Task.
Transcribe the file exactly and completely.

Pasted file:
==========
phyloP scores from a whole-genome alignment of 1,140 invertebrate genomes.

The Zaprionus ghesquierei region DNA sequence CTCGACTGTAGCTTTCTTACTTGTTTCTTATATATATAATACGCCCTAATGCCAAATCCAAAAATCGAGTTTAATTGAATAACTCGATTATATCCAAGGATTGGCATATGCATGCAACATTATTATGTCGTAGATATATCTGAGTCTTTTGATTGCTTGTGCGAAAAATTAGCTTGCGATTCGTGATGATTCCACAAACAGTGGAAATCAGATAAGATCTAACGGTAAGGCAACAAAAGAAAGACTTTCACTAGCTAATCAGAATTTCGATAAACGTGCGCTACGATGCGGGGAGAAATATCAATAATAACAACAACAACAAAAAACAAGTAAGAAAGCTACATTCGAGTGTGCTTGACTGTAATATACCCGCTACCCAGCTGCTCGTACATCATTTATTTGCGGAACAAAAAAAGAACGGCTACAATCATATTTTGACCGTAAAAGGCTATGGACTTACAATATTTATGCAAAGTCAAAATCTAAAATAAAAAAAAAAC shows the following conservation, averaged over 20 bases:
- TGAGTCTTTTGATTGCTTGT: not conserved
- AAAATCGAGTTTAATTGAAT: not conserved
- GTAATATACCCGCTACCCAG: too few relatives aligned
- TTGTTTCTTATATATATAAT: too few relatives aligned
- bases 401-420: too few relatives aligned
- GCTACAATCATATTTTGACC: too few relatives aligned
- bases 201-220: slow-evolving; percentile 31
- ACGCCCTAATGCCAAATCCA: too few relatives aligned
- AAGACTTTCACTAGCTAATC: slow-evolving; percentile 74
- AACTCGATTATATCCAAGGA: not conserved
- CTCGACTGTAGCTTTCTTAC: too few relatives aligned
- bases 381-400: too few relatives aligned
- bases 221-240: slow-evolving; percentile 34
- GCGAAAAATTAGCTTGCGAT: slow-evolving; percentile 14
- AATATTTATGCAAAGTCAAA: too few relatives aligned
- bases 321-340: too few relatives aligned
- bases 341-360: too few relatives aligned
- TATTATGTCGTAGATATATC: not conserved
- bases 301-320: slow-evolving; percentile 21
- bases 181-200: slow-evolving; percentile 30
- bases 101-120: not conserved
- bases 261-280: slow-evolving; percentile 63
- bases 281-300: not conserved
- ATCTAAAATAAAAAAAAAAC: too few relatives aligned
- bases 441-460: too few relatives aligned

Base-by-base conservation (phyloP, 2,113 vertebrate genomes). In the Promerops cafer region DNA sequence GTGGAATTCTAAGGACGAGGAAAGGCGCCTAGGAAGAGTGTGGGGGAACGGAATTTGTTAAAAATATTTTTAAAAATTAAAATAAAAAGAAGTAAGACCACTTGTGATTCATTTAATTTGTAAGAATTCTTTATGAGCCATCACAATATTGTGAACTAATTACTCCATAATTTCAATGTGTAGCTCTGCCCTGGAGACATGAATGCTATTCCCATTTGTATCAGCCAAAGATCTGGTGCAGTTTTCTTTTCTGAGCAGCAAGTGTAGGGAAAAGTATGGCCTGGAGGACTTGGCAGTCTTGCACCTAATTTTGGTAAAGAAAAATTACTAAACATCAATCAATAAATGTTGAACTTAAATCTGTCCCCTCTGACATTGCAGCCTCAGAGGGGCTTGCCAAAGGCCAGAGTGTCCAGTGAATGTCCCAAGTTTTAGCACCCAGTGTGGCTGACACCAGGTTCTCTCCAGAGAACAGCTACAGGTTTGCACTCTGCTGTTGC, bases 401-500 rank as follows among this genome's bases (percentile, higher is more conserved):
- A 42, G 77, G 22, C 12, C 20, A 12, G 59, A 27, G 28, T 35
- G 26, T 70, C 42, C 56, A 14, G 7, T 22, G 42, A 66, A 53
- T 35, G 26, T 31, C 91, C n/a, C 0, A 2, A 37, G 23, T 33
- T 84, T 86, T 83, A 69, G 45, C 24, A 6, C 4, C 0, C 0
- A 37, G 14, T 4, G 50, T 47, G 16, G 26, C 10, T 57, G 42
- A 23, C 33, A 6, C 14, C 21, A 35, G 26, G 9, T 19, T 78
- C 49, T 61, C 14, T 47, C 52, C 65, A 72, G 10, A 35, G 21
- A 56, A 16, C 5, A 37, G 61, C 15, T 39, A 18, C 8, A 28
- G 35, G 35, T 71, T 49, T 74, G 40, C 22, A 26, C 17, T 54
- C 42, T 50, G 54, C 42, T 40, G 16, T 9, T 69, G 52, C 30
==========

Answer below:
phyloP scores from a whole-genome alignment of 1,140 invertebrate genomes.

The Zaprionus ghesquierei region DNA sequence CTCGACTGTAGCTTTCTTACTTGTTTCTTATATATATAATACGCCCTAATGCCAAATCCAAAAATCGAGTTTAATTGAATAACTCGATTATATCCAAGGATTGGCATATGCATGCAACATTATTATGTCGTAGATATATCTGAGTCTTTTGATTGCTTGTGCGAAAAATTAGCTTGCGATTCGTGATGATTCCACAAACAGTGGAAATCAGATAAGATCTAACGGTAAGGCAACAAAAGAAAGACTTTCACTAGCTAATCAGAATTTCGATAAACGTGCGCTACGATGCGGGGAGAAATATCAATAATAACAACAACAACAAAAAACAAGTAAGAAAGCTACATTCGAGTGTGCTTGACTGTAATATACCCGCTACCCAGCTGCTCGTACATCATTTATTTGCGGAACAAAAAAAGAACGGCTACAATCATATTTTGACCGTAAAAGGCTATGGACTTACAATATTTATGCAAAGTCAAAATCTAAAATAAAAAAAAAAC shows the following conservation, averaged over 20 bases:
- TGAGTCTTTTGATTGCTTGT: not conserved
- AAAATCGAGTTTAATTGAAT: not conserved
- GTAATATACCCGCTACCCAG: too few relatives aligned
- TTGTTTCTTATATATATAAT: too few relatives aligned
- bases 401-420: too few relatives aligned
- GCTACAATCATATTTTGACC: too few relatives aligned
- bases 201-220: slow-evolving; percentile 31
- ACGCCCTAATGCCAAATCCA: too few relatives aligned
- AAGACTTTCACTAGCTAATC: slow-evolving; percentile 74
- AACTCGATTATATCCAAGGA: not conserved
- CTCGACTGTAGCTTTCTTAC: too few relatives aligned
- bases 381-400: too few relatives aligned
- bases 221-240: slow-evolving; percentile 34
- GCGAAAAATTAGCTTGCGAT: slow-evolving; percentile 14
- AATATTTATGCAAAGTCAAA: too few relatives aligned
- bases 321-340: too few relatives aligned
- bases 341-360: too few relatives aligned
- TATTATGTCGTAGATATATC: not conserved
- bases 301-320: slow-evolving; percentile 21
- bases 181-200: slow-evolving; percentile 30
- bases 101-120: not conserved
- bases 261-280: slow-evolving; percentile 63
- bases 281-300: not conserved
- ATCTAAAATAAAAAAAAAAC: too few relatives aligned
- bases 441-460: too few relatives aligned

Base-by-base conservation (phyloP, 2,113 vertebrate genomes). In the Promerops cafer region DNA sequence GTGGAATTCTAAGGACGAGGAAAGGCGCCTAGGAAGAGTGTGGGGGAACGGAATTTGTTAAAAATATTTTTAAAAATTAAAATAAAAAGAAGTAAGACCACTTGTGATTCATTTAATTTGTAAGAATTCTTTATGAGCCATCACAATATTGTGAACTAATTACTCCATAATTTCAATGTGTAGCTCTGCCCTGGAGACATGAATGCTATTCCCATTTGTATCAGCCAAAGATCTGGTGCAGTTTTCTTTTCTGAGCAGCAAGTGTAGGGAAAAGTATGGCCTGGAGGACTTGGCAGTCTTGCACCTAATTTTGGTAAAGAAAAATTACTAAACATCAATCAATAAATGTTGAACTTAAATCTGTCCCCTCTGACATTGCAGCCTCAGAGGGGCTTGCCAAAGGCCAGAGTGTCCAGTGAATGTCCCAAGTTTTAGCACCCAGTGTGGCTGACACCAGGTTCTCTCCAGAGAACAGCTACAGGTTTGCACTCTGCTGTTGC, bases 401-500 rank as follows among this genome's bases (percentile, higher is more conserved):
- A 42, G 77, G 22, C 12, C 20, A 12, G 59, A 27, G 28, T 35
- G 26, T 70, C 42, C 56, A 14, G 7, T 22, G 42, A 66, A 53
- T 35, G 26, T 31, C 91, C n/a, C 0, A 2, A 37, G 23, T 33
- T 84, T 86, T 83, A 69, G 45, C 24, A 6, C 4, C 0, C 0
- A 37, G 14, T 4, G 50, T 47, G 16, G 26, C 10, T 57, G 42
- A 23, C 33, A 6, C 14, C 21, A 35, G 26, G 9, T 19, T 78
- C 49, T 61, C 14, T 47, C 52, C 65, A 72, G 10, A 35, G 21
- A 56, A 16, C 5, A 37, G 61, C 15, T 39, A 18, C 8, A 28
- G 35, G 35, T 71, T 49, T 74, G 40, C 22, A 26, C 17, T 54
- C 42, T 50, G 54, C 42, T 40, G 16, T 9, T 69, G 52, C 30